‘Hot-bedding’: Students in Australia share beds as rents continue to rise
With rents in Australia on the rise, more international students are taking an extreme measure to cut costs – sharing beds with strangers.
Called “hot-bedding”, it is similar to hot-desking. But instead of sharing desks, it involves sharing a bed with a stranger, so that you sleep in shifts.
Priyanka, a 19-year-old student from India, told SBS News Australia she rents a room on the outskirts of Melbourne for A$550 (S$490) a month.
She said she splits the rent by sharing a bed with a lorry driver, who is also from India. She sleeps in the bed while he works at night, and he uses it during the day while she is at school.
But on nights the driver does not work, she camps out in a “storeroom” that can squeeze in a mattress, she told the Australian news network.
Priyanka, who goes by one name, says she struggles to afford her necessities, and that she has not told her family about her situation.
“To not have even a peaceful place to sleep and relax while I study feels terrible,” she told SBS News.
Australia’s cost of living rose 5.6 per cent in the 12 months to May 2023, according to a report by SBS News which cited data from the Australian Bureau of Statistics.
Rents have increased by 6.3 per cent nationally over the past year.
In Melbourne, for example, the median weekly rent for a two-bedroom, 85 sq m apartment is about A$425. In Sydney, a similar place will cost around A$578.
A 2021 survey from the University of Technology Sydney polled 7,000 international students living in Sydney and Melbourne. Three per cent of those surveyed reported hot-bedding to save on rent. About 40 per cent of the respondents also reported skipping meals to cut costs.
If the survey is representative of the more than 700,000 international students in Australia in December 2019, it would equate to about 22,750 students hot-bedding, the university said in its report.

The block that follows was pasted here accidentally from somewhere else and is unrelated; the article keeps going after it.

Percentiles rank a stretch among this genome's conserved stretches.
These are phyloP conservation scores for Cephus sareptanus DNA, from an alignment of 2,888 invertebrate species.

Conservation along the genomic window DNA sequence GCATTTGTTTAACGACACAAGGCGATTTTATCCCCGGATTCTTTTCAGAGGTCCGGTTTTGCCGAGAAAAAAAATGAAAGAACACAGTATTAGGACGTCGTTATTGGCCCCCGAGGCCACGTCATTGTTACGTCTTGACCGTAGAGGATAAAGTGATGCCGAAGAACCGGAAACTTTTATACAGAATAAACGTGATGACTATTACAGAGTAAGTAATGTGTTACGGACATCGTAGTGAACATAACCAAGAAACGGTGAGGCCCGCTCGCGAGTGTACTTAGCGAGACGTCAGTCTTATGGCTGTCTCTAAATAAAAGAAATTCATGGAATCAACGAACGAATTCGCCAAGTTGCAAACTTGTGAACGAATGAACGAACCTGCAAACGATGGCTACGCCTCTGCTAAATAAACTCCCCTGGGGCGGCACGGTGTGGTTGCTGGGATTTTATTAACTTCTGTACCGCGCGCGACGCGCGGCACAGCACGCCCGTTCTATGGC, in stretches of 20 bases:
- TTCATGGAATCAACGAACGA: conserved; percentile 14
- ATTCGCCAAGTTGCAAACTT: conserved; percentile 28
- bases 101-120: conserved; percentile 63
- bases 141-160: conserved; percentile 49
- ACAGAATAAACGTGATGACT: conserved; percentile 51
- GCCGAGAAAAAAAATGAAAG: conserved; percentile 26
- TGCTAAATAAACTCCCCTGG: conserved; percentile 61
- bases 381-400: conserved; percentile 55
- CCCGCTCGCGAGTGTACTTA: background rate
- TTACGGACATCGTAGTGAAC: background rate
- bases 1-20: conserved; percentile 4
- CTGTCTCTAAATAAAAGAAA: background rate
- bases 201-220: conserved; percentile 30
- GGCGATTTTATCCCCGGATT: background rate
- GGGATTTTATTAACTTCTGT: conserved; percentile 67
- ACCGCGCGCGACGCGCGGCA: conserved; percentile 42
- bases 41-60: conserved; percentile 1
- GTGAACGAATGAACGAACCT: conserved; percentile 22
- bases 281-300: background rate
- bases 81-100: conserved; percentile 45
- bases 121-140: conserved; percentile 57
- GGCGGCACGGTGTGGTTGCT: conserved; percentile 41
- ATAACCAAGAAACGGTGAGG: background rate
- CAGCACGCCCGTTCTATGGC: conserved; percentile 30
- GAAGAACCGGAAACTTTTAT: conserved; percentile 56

There are now fears that these numbers could climb further.
Before the pandemic, student visa holders could work up to 40 hours a fortnight. But in January 2022, that cap was removed to allow them to fill vacancies that opened up during the pandemic.
The government reintroduced a higher cap from last Saturday, which allows students to work for 48 hours a fortnight instead of the previous 40.
But with the imminent arrival of more international students for the July/August semester, there are concerns the situation would be further exacerbated, pushing rents up higher.
According to news.com.au, an international student earning an hourly minimum wage of A$21.38 could earn up to A$1,026.24 per fortnight, based on the 48-hour cap, or A$513.12 a week.
With the median rental price in the capital cities sitting at A$500 a week, that would leave the student with around A$13 for his own expenses each week, the news website said.
But the Australian government believes it has found the right balance with the increased cap for the number of hours students can work.
Home Affairs Minister Claire O’Neil said visa holders in Australia are “either here as students or they are here as workers”.
“They have come here on a student visa, and they are meant to be getting a good quality education here in our country, and they are not going to be able to do that if they are working full time.
“That’s why the rule has existed before,” she told ABC Radio Melbourne.
“I do not think too many Australians are going to love the idea of people coming here as international students and effectively using that as a pathway to becoming a full-time worker in our country,” she continued, adding that it was “not an appropriate use of a student visa”.
Hot-bedding could be spreading elsewhere, too.
In June 2023, a Canadian landlord in the Greater Toronto Area posted an advertisement for a room that would cost around C$500 (S$510) a month. The tenant would have to share a king-sized bed with a stranger, it said.
The listing is no longer available, reports say, although there is no indication if anyone agreed to the terms of the offer.